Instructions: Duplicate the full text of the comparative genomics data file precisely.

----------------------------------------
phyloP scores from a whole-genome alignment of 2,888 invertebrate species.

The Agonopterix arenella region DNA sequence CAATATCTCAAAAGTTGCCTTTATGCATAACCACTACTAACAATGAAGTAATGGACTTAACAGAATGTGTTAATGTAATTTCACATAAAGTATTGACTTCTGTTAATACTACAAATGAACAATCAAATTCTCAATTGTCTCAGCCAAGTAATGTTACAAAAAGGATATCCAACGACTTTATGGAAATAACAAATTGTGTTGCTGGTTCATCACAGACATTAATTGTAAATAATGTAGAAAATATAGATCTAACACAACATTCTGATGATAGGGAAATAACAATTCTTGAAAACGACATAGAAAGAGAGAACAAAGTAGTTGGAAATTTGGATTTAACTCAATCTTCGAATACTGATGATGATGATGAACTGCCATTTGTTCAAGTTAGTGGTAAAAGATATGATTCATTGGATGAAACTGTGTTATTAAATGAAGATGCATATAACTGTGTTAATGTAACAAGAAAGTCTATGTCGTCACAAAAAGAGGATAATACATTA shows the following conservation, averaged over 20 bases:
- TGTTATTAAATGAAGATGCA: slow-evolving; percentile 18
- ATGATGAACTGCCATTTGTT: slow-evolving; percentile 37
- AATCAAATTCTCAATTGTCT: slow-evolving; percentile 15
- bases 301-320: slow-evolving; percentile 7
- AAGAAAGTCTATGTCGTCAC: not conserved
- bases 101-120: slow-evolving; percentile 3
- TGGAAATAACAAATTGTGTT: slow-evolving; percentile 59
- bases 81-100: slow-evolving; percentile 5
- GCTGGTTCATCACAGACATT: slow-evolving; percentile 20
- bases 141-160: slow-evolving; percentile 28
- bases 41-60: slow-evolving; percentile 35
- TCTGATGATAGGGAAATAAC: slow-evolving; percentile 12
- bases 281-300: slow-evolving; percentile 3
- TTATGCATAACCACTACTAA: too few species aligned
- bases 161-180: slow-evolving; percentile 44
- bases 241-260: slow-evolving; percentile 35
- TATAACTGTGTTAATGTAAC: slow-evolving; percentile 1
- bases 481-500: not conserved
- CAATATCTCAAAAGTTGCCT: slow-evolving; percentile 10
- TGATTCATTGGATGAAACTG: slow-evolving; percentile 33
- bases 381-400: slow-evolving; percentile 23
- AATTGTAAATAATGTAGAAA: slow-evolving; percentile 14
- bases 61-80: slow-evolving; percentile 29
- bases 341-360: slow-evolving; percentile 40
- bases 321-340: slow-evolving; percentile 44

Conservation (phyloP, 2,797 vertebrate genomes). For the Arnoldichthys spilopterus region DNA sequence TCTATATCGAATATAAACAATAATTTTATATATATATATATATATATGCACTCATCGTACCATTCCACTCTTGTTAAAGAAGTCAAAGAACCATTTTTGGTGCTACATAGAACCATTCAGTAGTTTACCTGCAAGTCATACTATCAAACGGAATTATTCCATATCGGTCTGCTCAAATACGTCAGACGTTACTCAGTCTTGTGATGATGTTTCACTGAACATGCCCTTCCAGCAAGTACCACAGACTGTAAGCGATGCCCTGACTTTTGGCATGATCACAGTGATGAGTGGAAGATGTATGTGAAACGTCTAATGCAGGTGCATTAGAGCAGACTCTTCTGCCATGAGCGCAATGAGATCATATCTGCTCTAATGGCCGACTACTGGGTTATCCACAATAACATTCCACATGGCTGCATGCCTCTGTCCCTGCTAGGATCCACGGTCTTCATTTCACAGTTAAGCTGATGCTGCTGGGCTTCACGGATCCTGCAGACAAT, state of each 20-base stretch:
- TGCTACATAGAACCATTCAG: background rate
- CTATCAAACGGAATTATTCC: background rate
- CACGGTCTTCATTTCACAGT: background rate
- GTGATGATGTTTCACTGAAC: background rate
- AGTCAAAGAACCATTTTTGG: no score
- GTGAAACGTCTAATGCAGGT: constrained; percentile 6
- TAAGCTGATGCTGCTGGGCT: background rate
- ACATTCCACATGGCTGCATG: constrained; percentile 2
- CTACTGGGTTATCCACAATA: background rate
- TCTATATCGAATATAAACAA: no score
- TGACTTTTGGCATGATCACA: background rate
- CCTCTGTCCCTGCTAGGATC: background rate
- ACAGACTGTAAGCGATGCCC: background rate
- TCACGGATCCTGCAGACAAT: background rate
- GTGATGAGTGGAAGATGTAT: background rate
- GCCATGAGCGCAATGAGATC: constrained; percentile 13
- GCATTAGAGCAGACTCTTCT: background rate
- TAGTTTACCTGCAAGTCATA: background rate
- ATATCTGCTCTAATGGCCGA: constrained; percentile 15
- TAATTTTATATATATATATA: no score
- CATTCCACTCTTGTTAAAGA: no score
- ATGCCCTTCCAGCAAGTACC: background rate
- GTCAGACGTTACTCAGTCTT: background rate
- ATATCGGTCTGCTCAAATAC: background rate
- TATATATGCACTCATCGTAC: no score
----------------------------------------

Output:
phyloP scores from a whole-genome alignment of 2,888 invertebrate species.

The Agonopterix arenella region DNA sequence CAATATCTCAAAAGTTGCCTTTATGCATAACCACTACTAACAATGAAGTAATGGACTTAACAGAATGTGTTAATGTAATTTCACATAAAGTATTGACTTCTGTTAATACTACAAATGAACAATCAAATTCTCAATTGTCTCAGCCAAGTAATGTTACAAAAAGGATATCCAACGACTTTATGGAAATAACAAATTGTGTTGCTGGTTCATCACAGACATTAATTGTAAATAATGTAGAAAATATAGATCTAACACAACATTCTGATGATAGGGAAATAACAATTCTTGAAAACGACATAGAAAGAGAGAACAAAGTAGTTGGAAATTTGGATTTAACTCAATCTTCGAATACTGATGATGATGATGAACTGCCATTTGTTCAAGTTAGTGGTAAAAGATATGATTCATTGGATGAAACTGTGTTATTAAATGAAGATGCATATAACTGTGTTAATGTAACAAGAAAGTCTATGTCGTCACAAAAAGAGGATAATACATTA shows the following conservation, averaged over 20 bases:
- TGTTATTAAATGAAGATGCA: slow-evolving; percentile 18
- ATGATGAACTGCCATTTGTT: slow-evolving; percentile 37
- AATCAAATTCTCAATTGTCT: slow-evolving; percentile 15
- bases 301-320: slow-evolving; percentile 7
- AAGAAAGTCTATGTCGTCAC: not conserved
- bases 101-120: slow-evolving; percentile 3
- TGGAAATAACAAATTGTGTT: slow-evolving; percentile 59
- bases 81-100: slow-evolving; percentile 5
- GCTGGTTCATCACAGACATT: slow-evolving; percentile 20
- bases 141-160: slow-evolving; percentile 28
- bases 41-60: slow-evolving; percentile 35
- TCTGATGATAGGGAAATAAC: slow-evolving; percentile 12
- bases 281-300: slow-evolving; percentile 3
- TTATGCATAACCACTACTAA: too few species aligned
- bases 161-180: slow-evolving; percentile 44
- bases 241-260: slow-evolving; percentile 35
- TATAACTGTGTTAATGTAAC: slow-evolving; percentile 1
- bases 481-500: not conserved
- CAATATCTCAAAAGTTGCCT: slow-evolving; percentile 10
- TGATTCATTGGATGAAACTG: slow-evolving; percentile 33
- bases 381-400: slow-evolving; percentile 23
- AATTGTAAATAATGTAGAAA: slow-evolving; percentile 14
- bases 61-80: slow-evolving; percentile 29
- bases 341-360: slow-evolving; percentile 40
- bases 321-340: slow-evolving; percentile 44

Conservation (phyloP, 2,797 vertebrate genomes). For the Arnoldichthys spilopterus region DNA sequence TCTATATCGAATATAAACAATAATTTTATATATATATATATATATATGCACTCATCGTACCATTCCACTCTTGTTAAAGAAGTCAAAGAACCATTTTTGGTGCTACATAGAACCATTCAGTAGTTTACCTGCAAGTCATACTATCAAACGGAATTATTCCATATCGGTCTGCTCAAATACGTCAGACGTTACTCAGTCTTGTGATGATGTTTCACTGAACATGCCCTTCCAGCAAGTACCACAGACTGTAAGCGATGCCCTGACTTTTGGCATGATCACAGTGATGAGTGGAAGATGTATGTGAAACGTCTAATGCAGGTGCATTAGAGCAGACTCTTCTGCCATGAGCGCAATGAGATCATATCTGCTCTAATGGCCGACTACTGGGTTATCCACAATAACATTCCACATGGCTGCATGCCTCTGTCCCTGCTAGGATCCACGGTCTTCATTTCACAGTTAAGCTGATGCTGCTGGGCTTCACGGATCCTGCAGACAAT, state of each 20-base stretch:
- TGCTACATAGAACCATTCAG: background rate
- CTATCAAACGGAATTATTCC: background rate
- CACGGTCTTCATTTCACAGT: background rate
- GTGATGATGTTTCACTGAAC: background rate
- AGTCAAAGAACCATTTTTGG: no score
- GTGAAACGTCTAATGCAGGT: constrained; percentile 6
- TAAGCTGATGCTGCTGGGCT: background rate
- ACATTCCACATGGCTGCATG: constrained; percentile 2
- CTACTGGGTTATCCACAATA: background rate
- TCTATATCGAATATAAACAA: no score
- TGACTTTTGGCATGATCACA: background rate
- CCTCTGTCCCTGCTAGGATC: background rate
- ACAGACTGTAAGCGATGCCC: background rate
- TCACGGATCCTGCAGACAAT: background rate
- GTGATGAGTGGAAGATGTAT: background rate
- GCCATGAGCGCAATGAGATC: constrained; percentile 13
- GCATTAGAGCAGACTCTTCT: background rate
- TAGTTTACCTGCAAGTCATA: background rate
- ATATCTGCTCTAATGGCCGA: constrained; percentile 15
- TAATTTTATATATATATATA: no score
- CATTCCACTCTTGTTAAAGA: no score
- ATGCCCTTCCAGCAAGTACC: background rate
- GTCAGACGTTACTCAGTCTT: background rate
- ATATCGGTCTGCTCAAATAC: background rate
- TATATATGCACTCATCGTAC: no score